Beware - AOMEI erased my source disk

I am not a happy customer.  AOMEI BackUpper just trashed my source disk. 

The sequence of events was I chose clone disk and then chose the source and destination disk.  The system was running off of the destination disk so I got a message from AOMEI saying it needed to restart the computer to do the backup.  After doing some file operations it tried to reboot my computer and I all I got was a cryptic error message. 

I rebooted the computer again and saw that AOMEI had wiped out the allocation tables on my source disk.  It now shows 1 terabyte of free disk.  It is frustrating because I suspect the data is still there but I cannot get to it anymore.

I wonder if there is any way to recover the data?   Apparently AOMEI BackUpper cannot keep track of which disk is source and which disk is destination after a reboot.

I miss the days of write rings on mag tapes or sliding tabs on floppies that can prevent stuff like this.

Comments

  • I am trying a recovery program named EASEUS.  It looks like the TRIM option is disabled so my data might be recoverable.  All I really need is my e-mail for the past four months>

    I think my issue was that I forced the computer to boot on the disk that was to be the destination disk to see how slow it was by disconnecting the SSD (which was to be my source disk).  I then powered everything off and reconnected the SSD disk and did a reboot.  I noticed that it still booted off of the HDD (destination disk)  and not the SSD but I did not think anything about it.   It made sense when it said it needed to reboot.

    I did look at the disk with a hex editor, HxD, and there is definitely still data on it. I am hoping the TRIM was disabled on that drive so it is not rearranging data on the "empty" drive.

    I am thinking the software should keep track of the disk serial numbers so it can be sure which is the source and which is the destination regardless of which disk is used as the C drive after a reboot.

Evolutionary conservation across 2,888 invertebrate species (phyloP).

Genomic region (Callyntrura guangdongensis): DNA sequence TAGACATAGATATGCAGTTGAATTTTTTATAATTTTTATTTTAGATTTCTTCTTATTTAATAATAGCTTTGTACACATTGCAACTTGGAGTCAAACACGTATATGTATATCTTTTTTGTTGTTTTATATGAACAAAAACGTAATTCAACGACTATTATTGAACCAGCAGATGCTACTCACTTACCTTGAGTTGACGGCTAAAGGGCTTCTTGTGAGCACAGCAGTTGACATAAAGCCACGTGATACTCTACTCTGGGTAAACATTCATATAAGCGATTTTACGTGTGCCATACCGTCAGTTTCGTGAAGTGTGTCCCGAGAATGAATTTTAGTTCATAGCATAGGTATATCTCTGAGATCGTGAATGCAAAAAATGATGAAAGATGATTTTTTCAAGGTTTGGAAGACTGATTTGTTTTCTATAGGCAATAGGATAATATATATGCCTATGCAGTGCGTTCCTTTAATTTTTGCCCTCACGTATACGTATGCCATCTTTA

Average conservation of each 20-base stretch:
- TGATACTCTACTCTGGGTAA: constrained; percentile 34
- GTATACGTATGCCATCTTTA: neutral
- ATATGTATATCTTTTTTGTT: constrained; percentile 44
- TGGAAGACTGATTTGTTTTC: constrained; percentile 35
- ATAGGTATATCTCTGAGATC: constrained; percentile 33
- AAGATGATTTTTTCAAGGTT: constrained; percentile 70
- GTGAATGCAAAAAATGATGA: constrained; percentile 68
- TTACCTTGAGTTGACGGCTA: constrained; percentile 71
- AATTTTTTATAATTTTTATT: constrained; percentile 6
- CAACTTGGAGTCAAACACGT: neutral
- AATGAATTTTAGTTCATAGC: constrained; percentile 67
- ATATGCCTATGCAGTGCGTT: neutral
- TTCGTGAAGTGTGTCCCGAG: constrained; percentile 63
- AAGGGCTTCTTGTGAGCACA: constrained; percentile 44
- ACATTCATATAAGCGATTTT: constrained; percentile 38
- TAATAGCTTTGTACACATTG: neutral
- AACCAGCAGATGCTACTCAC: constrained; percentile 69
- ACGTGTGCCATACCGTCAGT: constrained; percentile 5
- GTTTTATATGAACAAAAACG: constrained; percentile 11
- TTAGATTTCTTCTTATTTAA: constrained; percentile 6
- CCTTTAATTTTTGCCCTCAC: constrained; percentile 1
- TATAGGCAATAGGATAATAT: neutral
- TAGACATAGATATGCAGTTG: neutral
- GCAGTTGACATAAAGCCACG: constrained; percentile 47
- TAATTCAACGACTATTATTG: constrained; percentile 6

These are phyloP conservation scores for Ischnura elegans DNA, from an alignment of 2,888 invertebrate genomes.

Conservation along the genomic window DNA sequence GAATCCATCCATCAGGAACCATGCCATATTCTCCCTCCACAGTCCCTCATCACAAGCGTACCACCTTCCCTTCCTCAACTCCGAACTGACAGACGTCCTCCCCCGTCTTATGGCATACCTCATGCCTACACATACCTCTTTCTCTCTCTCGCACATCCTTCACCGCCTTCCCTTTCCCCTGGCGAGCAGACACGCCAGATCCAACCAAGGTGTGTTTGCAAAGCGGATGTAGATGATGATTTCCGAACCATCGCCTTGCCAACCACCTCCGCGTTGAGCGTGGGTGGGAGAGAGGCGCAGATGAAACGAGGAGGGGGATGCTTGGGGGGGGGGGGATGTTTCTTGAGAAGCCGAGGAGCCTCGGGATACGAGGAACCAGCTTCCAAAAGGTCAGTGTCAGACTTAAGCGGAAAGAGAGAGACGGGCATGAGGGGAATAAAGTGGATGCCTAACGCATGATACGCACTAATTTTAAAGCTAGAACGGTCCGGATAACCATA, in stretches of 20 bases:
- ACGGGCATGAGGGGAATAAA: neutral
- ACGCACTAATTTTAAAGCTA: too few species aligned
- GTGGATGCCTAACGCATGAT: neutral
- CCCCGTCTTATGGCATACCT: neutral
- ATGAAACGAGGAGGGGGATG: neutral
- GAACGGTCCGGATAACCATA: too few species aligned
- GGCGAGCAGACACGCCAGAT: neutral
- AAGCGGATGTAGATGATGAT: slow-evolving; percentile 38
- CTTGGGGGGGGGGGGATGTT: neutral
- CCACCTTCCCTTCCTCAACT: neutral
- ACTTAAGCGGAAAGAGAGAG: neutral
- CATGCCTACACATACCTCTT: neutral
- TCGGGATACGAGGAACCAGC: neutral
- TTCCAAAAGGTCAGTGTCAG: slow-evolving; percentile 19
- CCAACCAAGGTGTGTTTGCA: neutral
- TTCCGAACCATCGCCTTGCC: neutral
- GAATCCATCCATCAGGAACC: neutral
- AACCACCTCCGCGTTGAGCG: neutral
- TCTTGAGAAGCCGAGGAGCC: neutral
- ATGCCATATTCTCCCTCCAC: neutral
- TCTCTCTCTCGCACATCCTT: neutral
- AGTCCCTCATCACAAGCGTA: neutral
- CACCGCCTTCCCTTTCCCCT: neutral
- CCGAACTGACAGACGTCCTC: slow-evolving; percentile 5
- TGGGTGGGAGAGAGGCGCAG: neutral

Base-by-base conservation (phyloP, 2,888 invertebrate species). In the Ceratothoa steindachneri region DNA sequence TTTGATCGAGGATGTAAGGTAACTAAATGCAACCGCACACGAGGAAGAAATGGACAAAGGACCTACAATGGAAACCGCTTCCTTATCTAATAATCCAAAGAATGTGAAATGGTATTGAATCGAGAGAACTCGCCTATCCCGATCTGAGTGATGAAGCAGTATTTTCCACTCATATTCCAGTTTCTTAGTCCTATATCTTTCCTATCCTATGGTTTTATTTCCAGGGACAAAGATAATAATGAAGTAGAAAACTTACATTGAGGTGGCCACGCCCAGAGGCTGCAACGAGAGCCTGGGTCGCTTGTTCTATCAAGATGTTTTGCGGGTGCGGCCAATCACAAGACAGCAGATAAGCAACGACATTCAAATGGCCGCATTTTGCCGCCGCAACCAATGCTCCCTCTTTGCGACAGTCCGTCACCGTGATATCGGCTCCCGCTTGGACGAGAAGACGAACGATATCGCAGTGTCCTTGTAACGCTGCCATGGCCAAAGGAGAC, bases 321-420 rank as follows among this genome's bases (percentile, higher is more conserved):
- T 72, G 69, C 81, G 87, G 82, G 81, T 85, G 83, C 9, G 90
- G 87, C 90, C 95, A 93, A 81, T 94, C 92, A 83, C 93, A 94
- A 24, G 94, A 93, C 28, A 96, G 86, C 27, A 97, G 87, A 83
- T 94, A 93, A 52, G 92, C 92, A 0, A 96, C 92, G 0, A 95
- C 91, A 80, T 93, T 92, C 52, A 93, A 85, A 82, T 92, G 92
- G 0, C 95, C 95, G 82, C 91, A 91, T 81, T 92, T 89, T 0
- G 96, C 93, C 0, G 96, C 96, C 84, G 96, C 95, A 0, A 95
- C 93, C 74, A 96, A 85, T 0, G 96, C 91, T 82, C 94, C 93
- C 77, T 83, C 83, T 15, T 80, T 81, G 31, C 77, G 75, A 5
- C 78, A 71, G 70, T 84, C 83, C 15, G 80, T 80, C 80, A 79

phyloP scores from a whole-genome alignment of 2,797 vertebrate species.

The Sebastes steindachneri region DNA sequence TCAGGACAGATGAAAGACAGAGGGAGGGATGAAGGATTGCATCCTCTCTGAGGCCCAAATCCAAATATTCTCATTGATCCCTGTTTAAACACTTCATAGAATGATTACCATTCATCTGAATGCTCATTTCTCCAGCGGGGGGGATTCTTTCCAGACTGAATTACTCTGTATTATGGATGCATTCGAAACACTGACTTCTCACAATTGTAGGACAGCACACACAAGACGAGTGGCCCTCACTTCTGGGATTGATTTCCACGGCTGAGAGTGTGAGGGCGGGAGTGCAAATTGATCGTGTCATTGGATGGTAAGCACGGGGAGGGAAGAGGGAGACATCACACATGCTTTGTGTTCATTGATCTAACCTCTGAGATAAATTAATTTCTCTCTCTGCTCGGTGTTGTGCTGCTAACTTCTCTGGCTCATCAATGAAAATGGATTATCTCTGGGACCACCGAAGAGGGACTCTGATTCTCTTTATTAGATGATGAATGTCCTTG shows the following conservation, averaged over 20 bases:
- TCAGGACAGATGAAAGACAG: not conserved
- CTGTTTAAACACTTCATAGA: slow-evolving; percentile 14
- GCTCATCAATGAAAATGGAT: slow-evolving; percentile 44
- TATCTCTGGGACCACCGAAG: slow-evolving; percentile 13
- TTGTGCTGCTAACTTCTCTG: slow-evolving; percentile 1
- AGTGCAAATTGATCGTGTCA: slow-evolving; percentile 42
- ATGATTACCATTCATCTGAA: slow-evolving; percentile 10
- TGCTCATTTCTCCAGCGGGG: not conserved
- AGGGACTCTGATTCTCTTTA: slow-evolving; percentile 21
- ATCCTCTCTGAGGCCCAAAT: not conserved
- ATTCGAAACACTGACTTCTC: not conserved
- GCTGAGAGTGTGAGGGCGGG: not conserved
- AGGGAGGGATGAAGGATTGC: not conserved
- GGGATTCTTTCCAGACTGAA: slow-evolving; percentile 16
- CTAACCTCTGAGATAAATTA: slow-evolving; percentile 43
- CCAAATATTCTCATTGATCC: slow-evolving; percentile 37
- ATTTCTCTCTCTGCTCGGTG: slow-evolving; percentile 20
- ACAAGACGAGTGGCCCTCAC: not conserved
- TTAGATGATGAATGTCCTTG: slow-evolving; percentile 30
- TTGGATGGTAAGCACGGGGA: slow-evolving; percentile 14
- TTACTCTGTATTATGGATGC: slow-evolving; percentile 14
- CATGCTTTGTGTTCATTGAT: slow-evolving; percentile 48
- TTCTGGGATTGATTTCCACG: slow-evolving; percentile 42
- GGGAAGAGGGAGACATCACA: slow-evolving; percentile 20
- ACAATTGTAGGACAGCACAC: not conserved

Anyway fingers crossed - be careful if it says it needs to reboot.  Next time  I do a backup I will make sure it boots on the disk to be copied (the source disk).
  • @ERC, Could you boot from the target disk? So, the clone is completed? 
    Did you boot from the target disk and then check the source disk is free?
  • I am embarrassed.  I was running a much older version (like 3.2)  so this probably is not a problem anymore. 

    I did manage to recover pretty much all of my new files from the "empty" source disk using R-Studio.  The most important was my e-mail and bookmarks which I successfully recovered.  Under disk manager the source disk was totally free space (no partitions) after AOMEI rebooted my machine.  I could not boot from my source disk at all.

    I tried the free version of EASEUS at first but it took 2 hours and 30 minutes to scan the disk and then said my email storage files were 0 bytes.  I then tried the free version of R-Studio - it took like 2 minutes to build the file tree.  I went to the Mozilla Thunderbird folder for my inbox and clicked on the file.  R-Studio said the chances of recovery of the file were good so I plunked down $57.  I was extremely pleased how I could just go in and get the files I needed from the "empty" source disk.  I did not try a full recovery of the disk as it would have needed a more expensive version and I would be afraid of depending on a disk that was totally recovered.

    I did note that TRIM was enabled on the source disk but I suspect AOMEI Backupper went in and changed some bits to mark the disk as empty rather than actually deleting any files so TRIM did not get triggered.  Remember this problem happened when I was booted onto the destination disk when I launched the clone operation.  I am thinking it would be nice to build a WINPE CD (WINAIK?) so I can run Backupper without running into file in use problems.  I think others have done this so I am going to investigate.

    In any case I am happy camper again...
  • I see there is an option under tools to create a CD and it works.  Great product.
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